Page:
Call credit union kiosks the equipment of the moment: vendors and analysts seem buoyant about the market opportunity as financial institutions continue to cut staff to better control expenses and, at the same time, iPads and Kindle Fires and still other tablets have trained a nation in how to use interactive screens.
Install lobby kiosks and, suddenly, members can easily check account balances and apply for loans. Would-be employees can apply for jobs. And just about anybody can get answers to common questions such as where branches are and what hours the credit union is open.
What’s not to like about that low-cost information delivery?
Well, there a dark side that just is not well understood by credit union executives, say many experts. But it is increasingly understood by cyber crooks.
The problems are two-fold: kiosks usually are networked computers that are tied into the institution’s systems and, in many cases, the kiosks are comparatively unprotected, say the experts.
“Kiosks have great appeal – organizations are doing more and more with them But what is the extent that security has a place at the design table?“ asked Alan Brill, senior managing director for cyber security at Kroll Inc. He added, “We have found that there is a tendency to get kiosks deployed – and then we will come back and get it secure.”
There already has been significant security breaches associated with kiosks. None are known to involve credit unions. But the breaches show the potential damage.
At UMass Memorial Healthcare in Massachusetts, for instance, 10 payroll kiosks made available to employees were easily coaxed into revealing pay stub data about other employees. It was not disclosed how many employees were impacted, but the breach was believed to have been in the system for five months before security learned of it and took the kiosks out of use.
At retailer TJX, meantime, perhaps the most infamous kiosk-related security breach occurred when hackers used in-store employment kiosks (where job hunters apply for positions) as a gateway into the company’s IT systems. That led to pilfering information involving millions of credit cards.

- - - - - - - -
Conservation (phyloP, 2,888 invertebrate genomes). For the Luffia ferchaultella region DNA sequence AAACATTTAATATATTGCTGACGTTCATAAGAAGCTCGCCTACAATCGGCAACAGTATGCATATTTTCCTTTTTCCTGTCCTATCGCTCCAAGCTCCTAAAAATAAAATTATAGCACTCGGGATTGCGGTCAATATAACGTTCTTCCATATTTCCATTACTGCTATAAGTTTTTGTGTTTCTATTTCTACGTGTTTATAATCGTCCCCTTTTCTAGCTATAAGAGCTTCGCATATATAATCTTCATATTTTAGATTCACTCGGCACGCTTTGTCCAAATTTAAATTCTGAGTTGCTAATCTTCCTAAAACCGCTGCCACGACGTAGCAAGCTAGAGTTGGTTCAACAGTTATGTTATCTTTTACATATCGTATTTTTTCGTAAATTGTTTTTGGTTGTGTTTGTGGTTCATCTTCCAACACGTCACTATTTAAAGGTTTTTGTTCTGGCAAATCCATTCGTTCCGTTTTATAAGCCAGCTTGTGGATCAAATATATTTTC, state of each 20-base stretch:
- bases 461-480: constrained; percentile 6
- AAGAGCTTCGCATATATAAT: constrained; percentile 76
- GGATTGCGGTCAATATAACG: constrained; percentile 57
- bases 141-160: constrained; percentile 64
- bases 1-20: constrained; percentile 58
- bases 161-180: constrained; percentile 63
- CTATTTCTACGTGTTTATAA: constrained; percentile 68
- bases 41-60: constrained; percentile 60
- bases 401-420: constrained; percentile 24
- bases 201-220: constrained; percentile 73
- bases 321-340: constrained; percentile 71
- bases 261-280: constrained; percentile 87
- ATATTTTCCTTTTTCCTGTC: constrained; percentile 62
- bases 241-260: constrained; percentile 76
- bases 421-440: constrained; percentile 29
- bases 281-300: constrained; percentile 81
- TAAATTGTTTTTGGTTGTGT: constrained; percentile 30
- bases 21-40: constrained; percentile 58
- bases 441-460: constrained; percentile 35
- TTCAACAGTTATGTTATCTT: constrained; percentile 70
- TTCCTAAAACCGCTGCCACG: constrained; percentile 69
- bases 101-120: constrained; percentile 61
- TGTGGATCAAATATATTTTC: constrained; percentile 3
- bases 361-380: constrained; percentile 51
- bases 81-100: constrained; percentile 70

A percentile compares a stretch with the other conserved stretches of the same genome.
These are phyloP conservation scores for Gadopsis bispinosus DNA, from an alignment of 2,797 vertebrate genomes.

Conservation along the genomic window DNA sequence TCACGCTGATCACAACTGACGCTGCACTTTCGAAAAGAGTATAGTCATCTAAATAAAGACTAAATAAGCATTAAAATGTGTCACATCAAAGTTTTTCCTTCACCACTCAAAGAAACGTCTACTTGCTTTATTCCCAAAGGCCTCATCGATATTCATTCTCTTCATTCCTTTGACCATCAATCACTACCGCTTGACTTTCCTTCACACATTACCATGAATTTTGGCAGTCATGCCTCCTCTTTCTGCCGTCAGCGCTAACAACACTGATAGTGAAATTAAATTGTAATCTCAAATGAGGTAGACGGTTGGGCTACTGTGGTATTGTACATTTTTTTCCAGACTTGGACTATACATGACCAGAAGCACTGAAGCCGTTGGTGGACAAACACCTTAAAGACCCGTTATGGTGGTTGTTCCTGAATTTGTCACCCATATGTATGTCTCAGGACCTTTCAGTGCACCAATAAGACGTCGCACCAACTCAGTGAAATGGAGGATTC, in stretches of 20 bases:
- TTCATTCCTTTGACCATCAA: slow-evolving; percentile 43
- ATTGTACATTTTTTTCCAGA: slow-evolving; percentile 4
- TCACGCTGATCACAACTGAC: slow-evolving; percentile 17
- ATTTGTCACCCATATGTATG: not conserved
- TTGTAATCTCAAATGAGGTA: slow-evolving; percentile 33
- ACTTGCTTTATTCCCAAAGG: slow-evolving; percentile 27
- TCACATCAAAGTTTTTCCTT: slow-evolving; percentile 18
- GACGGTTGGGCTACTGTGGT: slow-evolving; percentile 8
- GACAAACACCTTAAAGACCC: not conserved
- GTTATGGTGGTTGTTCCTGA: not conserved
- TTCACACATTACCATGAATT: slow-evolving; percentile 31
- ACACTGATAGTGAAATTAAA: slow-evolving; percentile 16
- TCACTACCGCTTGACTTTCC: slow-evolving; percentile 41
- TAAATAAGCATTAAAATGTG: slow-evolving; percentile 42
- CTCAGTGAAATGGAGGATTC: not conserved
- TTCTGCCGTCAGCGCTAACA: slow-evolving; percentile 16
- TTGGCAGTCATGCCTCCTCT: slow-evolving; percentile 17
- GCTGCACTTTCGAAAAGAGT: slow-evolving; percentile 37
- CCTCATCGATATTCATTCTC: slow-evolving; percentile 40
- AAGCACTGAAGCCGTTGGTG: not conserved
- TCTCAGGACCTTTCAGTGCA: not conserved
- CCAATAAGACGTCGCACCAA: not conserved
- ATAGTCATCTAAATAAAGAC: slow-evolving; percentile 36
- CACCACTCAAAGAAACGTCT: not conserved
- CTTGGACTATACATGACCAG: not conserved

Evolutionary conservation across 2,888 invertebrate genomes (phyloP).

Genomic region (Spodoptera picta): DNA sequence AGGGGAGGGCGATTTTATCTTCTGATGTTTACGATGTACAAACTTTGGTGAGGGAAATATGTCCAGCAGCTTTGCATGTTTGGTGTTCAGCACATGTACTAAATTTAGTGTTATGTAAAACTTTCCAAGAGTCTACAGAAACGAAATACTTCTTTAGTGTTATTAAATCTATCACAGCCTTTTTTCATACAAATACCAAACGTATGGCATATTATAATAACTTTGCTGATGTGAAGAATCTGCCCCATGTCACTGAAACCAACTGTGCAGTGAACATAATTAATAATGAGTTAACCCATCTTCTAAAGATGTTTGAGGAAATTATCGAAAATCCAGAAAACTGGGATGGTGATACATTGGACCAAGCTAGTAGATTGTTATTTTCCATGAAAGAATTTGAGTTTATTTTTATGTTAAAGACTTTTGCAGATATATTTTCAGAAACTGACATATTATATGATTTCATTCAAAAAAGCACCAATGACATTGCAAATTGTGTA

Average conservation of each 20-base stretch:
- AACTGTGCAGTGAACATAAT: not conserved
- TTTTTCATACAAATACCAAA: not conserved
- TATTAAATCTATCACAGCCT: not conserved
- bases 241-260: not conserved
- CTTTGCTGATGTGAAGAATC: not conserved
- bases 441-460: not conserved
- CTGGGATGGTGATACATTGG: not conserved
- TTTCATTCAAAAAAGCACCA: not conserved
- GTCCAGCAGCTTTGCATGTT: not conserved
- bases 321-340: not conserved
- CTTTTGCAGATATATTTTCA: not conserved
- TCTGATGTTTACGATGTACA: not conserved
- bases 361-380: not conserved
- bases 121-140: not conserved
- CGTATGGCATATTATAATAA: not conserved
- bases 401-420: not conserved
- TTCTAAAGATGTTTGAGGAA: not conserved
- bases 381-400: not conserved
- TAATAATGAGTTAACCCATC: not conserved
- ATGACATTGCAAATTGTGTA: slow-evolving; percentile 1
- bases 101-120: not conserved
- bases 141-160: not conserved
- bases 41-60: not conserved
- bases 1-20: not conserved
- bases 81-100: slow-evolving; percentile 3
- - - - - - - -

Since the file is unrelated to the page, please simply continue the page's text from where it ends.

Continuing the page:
Next stop, say some experts, may be financial institution kiosks. Said Claire Shufflebotham, a security expert with NCR: “Fraudsters migrate to the weakest link – right now they are busy compromising ATMs. But I think kiosks will become the weak link.”
A frightening reality, said Jack Koziol, a director at InfoSec Institute, is that many, many kiosks remain vulnerable to attack via built-in USB ports, the route that undid the TJX kiosks. But it could be much uglier still at a financial institution. “With a USB switchblade” - a simple plug in device well understood by cyber crooks that lets them run unauthorized software – “hackers could get access to user passwords and login credentials,” said Koziol.
That is just the start of the troubles, however.
“Inside the vast majority of kiosks is a Windows device that has all the Windows vulnerabilities,” said Jeff McNaught, an executive with cloud computing expert Wyse. That indeed is the problem with many kiosks, said the experts.
Many are simply Windows computers (occasionally Apple iPads) that have been lightly repurposed with a software front end that is intended to limit the functionality on the device - but every hacker knows ways to thwart those limits.
That does not mean it is time to unplug kiosks. What it does mean is that steps have to be taken to toughen kiosks against crooks, said John Viega, an executive at Perimeter E-Security. He ticked off two must-do’s: step one is building in a white list of permitted websites – and denying access to any site not on the list.
Step two: put limitations on what applications can run on the device (if an app is not listed, it won’t run – and that would prevent hacker tools such as key loggers from infecting the device), said Viega.
Step three, said Brill, is fully understanding how any kiosks interface with the institution’s network – and “taking steps to defend the network.”
Step four is acknowledging that kiosks are fast vaulting up the list of temptations for cyber crooks and that means that security needs to be built in from the start. Do that, said Brill, and institutions just may continue to get the benefits they want from kiosks while also containing the risks.